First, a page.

The Uber app, running on a smartphone. File picture: Damir Sagolj

Johannesburg - The Competition Commission has decided not to prosecute Uber, the technology company that connects passengers with professional drivers, for alleged contraventions of the Competition Act.

The SA Meter Taxi Association lodged a complaint with the commission in November last year.

It alleged Uber operated unfairly in that it secured partnerships with multinational companies that gave it unparalleled access to the market.

The association said Uber also misled the public by its notion of job creation for drivers and did not comply with South African public rules and regulations; flooded the market with vehicles because it did not have to comply with licensing and other public transport regulations; and charged prices that were below costs.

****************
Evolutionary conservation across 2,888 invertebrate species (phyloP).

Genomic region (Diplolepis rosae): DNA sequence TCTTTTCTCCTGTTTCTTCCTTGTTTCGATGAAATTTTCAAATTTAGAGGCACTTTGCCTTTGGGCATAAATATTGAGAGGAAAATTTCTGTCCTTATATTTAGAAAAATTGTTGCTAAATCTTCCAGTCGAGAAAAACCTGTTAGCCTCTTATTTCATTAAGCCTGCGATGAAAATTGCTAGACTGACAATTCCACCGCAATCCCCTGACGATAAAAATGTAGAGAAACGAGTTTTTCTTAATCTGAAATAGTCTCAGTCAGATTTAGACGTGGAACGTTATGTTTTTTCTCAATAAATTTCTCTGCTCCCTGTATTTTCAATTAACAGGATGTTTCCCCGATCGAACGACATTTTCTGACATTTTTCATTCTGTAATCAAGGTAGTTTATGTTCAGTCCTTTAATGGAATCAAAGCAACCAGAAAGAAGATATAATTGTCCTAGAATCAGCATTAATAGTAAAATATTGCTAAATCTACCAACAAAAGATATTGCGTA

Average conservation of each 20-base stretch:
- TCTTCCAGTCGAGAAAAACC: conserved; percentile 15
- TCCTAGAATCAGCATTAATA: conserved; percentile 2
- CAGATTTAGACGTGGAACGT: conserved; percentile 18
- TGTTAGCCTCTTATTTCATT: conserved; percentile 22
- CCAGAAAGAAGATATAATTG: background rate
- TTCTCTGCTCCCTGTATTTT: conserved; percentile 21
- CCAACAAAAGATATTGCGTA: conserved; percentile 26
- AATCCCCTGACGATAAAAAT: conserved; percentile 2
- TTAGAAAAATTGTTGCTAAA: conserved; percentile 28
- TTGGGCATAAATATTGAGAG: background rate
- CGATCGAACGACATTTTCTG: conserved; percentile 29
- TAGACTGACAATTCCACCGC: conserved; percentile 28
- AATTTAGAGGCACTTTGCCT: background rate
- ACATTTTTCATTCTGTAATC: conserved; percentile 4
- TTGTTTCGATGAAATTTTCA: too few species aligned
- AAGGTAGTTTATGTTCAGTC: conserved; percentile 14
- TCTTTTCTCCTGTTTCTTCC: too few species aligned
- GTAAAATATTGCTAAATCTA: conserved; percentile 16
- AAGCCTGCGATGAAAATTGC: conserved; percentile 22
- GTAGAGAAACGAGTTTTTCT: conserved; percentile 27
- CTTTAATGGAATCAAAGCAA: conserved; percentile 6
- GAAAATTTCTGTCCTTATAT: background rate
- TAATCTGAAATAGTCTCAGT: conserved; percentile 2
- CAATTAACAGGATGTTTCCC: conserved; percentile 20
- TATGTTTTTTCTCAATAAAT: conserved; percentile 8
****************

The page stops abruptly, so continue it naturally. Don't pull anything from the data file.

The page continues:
Itumeleng Lesofe, a spokesperson for the commission, said yesterday that the commission had taken a view that the alleged conduct did not contravene the Competition Act.

WesBank said yesterday that its partnership with Uber had successfully changed the lives of more than 350 entrepreneurs. WesBank and Uber in November launched a partnership that offered existing driver partners access to a specially designed full maintenance lease programme.